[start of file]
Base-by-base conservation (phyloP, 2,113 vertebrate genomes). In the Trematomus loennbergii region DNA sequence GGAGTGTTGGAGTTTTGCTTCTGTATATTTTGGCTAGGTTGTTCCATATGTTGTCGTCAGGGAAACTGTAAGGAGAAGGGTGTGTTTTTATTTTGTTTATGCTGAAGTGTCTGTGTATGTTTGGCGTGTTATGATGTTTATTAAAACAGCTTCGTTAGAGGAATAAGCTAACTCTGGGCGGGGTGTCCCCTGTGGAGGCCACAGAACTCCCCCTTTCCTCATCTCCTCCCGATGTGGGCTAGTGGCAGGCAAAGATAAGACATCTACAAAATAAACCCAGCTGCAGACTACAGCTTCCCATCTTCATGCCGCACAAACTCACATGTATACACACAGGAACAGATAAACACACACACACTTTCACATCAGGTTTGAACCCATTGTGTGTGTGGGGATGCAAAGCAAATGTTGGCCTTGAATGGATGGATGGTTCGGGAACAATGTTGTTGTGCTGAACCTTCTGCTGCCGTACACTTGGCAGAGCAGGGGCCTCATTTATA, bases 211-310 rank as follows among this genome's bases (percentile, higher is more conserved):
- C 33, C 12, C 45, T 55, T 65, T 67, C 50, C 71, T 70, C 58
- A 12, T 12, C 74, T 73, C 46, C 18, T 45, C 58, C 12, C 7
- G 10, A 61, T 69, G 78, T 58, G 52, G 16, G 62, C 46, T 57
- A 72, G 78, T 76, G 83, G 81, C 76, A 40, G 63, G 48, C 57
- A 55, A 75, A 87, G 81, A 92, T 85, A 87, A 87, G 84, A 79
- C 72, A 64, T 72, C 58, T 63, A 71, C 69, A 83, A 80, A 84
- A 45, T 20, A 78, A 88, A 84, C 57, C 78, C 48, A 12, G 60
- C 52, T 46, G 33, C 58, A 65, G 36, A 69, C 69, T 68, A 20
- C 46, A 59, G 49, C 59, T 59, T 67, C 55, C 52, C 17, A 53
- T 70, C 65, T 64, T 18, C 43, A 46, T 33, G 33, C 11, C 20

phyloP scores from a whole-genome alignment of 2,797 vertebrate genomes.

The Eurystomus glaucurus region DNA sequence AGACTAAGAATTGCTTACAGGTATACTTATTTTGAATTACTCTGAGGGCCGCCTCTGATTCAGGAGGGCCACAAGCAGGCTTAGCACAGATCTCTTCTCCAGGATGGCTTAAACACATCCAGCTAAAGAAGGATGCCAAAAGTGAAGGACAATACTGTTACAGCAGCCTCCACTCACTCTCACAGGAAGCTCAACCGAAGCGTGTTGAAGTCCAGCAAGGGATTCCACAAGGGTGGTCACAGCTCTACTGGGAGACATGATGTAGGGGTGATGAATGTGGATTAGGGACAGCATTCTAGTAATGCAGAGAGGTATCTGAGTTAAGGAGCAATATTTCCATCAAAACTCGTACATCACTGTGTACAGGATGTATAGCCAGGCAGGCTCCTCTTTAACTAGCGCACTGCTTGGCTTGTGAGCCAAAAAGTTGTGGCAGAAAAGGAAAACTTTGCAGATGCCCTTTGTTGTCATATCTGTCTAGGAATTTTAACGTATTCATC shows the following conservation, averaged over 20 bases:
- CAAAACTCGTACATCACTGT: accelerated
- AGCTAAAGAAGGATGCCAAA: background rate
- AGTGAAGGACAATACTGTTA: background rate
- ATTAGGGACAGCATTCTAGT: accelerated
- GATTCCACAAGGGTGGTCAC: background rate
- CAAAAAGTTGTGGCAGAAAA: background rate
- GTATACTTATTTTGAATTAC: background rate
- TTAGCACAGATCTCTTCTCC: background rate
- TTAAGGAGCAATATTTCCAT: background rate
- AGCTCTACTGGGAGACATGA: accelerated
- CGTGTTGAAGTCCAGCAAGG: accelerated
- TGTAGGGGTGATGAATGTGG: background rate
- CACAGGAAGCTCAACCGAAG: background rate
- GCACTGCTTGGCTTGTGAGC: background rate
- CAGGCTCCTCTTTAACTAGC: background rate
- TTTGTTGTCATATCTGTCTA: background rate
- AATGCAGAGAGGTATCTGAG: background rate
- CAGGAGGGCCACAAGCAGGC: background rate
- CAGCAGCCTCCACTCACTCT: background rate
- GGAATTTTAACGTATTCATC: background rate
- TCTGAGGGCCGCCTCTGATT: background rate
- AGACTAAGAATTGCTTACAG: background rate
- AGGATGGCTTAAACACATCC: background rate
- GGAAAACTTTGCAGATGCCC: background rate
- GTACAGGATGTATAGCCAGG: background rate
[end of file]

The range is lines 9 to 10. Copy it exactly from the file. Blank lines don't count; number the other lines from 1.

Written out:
- C 52, T 46, G 33, C 58, A 65, G 36, A 69, C 69, T 68, A 20
- C 46, A 59, G 49, C 59, T 59, T 67, C 55, C 52, C 17, A 53